News From Terre Haute, Indiana

Opinion

December 16, 2012

FLASHPOINT: Incessant attacks on Christianity by the ACLU

It is obviously apparent that the American Civil Liberties Union (ACLU) is continuing its onslaught against religious freedom in the United States. Moreover, this organization seems to be obsessed with the stifling of religious expression in the public square with its primary target being the Christian religion. The First Amendment of our constitution guarantees that no single or national religion shall be forced upon the people of the United States. Even our Tribune-Star emphasizes this very principle by overtly stating this amendment at the top of its “Opinion” page in every edition. The aforementioned amendment stresses the importance of “not making any law respecting an establishment of religion, or prohibiting the free exercise thereof …” (Dec. 15, 1791)

Although the Ten Commandments are currently displayed in the U.S. Supreme Court, in 2003 a federal judge ruled that these very same displays must be removed from the Alabama state judiciary, and in 2005 a similar monument in Kentucky was ordered to be removed in that it violated the Equal Protection clause. In yet another instance, the federal court in Texas determined that such a display could remain, as the memorial had a historical and secular value in addition to a religious character. Public buildings, parks and lands are the property of the American people and these continual challenges are a definite infringement to freedom of religion and expression.

After a 60-year tradition of displaying a Nativity Scene at Palisades Park in Santa Monica, Calif., a U.S. District Judge rejected a motion from the Santa Monica Nativity Scenes Committee to allow the religious display this season, while their lawsuit “plays out” against the city. The trouble in Santa Monica began in 2009 when atheist Damon Vix applied for and was granted a booth in Palisades Park alongside the story of Jesus Christ’s birth. In 2011, Vix recruited 10 others to inundate the city with applications for tongue-in-cheek displays such as homage to the “Pastafarian religion,” which included an artistic representation of the great “Flying Spaghetti Monster.” These maneuvers are a blatant mockery of the Christian religion and Judaism, as well. The last time I checked there was no protection of “Pastafarians” or “Flying Spaghetti Monsters” mentioned in our Constitution.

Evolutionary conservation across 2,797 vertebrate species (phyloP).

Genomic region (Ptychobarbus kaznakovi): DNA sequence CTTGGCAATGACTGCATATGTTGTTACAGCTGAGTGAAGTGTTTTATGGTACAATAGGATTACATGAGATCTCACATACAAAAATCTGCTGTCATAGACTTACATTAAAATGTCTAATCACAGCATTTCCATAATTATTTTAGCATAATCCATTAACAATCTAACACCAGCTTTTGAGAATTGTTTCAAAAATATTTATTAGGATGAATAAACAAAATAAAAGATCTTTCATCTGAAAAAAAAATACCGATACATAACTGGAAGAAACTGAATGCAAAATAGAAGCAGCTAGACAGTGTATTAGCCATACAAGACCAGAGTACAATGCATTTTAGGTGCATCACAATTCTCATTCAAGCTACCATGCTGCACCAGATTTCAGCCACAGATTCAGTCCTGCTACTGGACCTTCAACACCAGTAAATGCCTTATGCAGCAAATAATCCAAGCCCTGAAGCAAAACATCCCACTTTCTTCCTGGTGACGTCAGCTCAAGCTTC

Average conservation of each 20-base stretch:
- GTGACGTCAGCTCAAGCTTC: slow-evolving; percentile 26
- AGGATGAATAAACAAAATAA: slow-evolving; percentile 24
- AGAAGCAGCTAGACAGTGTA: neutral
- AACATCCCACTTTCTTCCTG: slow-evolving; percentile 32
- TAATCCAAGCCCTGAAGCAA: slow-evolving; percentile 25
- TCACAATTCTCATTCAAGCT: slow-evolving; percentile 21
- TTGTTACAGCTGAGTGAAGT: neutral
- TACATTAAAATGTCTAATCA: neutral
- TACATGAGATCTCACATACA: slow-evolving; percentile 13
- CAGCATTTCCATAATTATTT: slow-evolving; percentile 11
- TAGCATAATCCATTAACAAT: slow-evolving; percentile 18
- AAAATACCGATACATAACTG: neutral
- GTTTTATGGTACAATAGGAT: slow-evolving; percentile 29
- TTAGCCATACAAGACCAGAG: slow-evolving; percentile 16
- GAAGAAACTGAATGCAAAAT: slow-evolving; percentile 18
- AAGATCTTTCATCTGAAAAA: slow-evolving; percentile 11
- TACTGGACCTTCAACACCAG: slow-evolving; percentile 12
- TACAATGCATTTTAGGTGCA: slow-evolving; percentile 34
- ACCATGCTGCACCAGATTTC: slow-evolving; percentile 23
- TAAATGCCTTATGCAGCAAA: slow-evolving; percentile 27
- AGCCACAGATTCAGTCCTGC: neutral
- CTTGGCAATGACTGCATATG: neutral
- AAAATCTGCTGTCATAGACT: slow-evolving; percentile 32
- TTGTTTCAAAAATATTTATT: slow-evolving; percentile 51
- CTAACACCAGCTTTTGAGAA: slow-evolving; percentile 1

In 1934, a group of World War I veterans sponsored by the Veterans of Foreign Wars (VFW) erected a wooden cross in the Mojave Desert honoring Americans who gave their lives for our nation in World War I. This cross is located in the desert along with cactus plants, Gila monsters, and a variety of rattlesnakes — none of which have filed lawsuits against the VFW sponsors of this memorial. Of course the ACLU claimed that “they {ACLU} were offended” by this memorial and filed suit in federal court to get the cross removed. Well, the lower court immediately ordered that the cross be covered with a plywood box until a final decision to remove it or allow it to remain was determined. Recently, the U.S. Supreme Court overruled the lower court and decreed that the memorial cross in honor of our World War I  veterans should remain at its current Sunset Rock location.

The continuing stream of lawsuits against religion, particularly the Christian religion, is a dangerous road to travel. These inane attempts to eliminate religion from the public square are only creating growing animosity toward our local, state, federal governments and our courts. In my view, a far better course of travel would include and celebrate all of our people; people of all faith to include our secular populations of agnostics, and atheists also. Our lawmakers should strive to accommodate each of these groups, instead of singling out one or two by prohibiting them from expressing their religious or non-religious beliefs; these acts are in direct violation of the First Amendment. Very simply, our laws should include all Americans by establishing display standards for their beliefs. If we are ever to be a fully tolerant nation, we should allow all religious and atheist symbols, e.g. Christian Cross, Star of David or Menorahs, the Star and Crescent, and Buddha, etc. to be displayed in our public squares. Of course to be fair and equitable, we should ensure that these displays meet certain standards of height, weight, depth and be privately funded by those specific groups. No taxpayer funds should be required to support these displays in our public buildings and or grounds. If we are serious about celebrating diversity, then we must allow participation by all who have an interest in publicly demonstrating their faith and pride in their personal value systems. True tolerance remains a two-way street.

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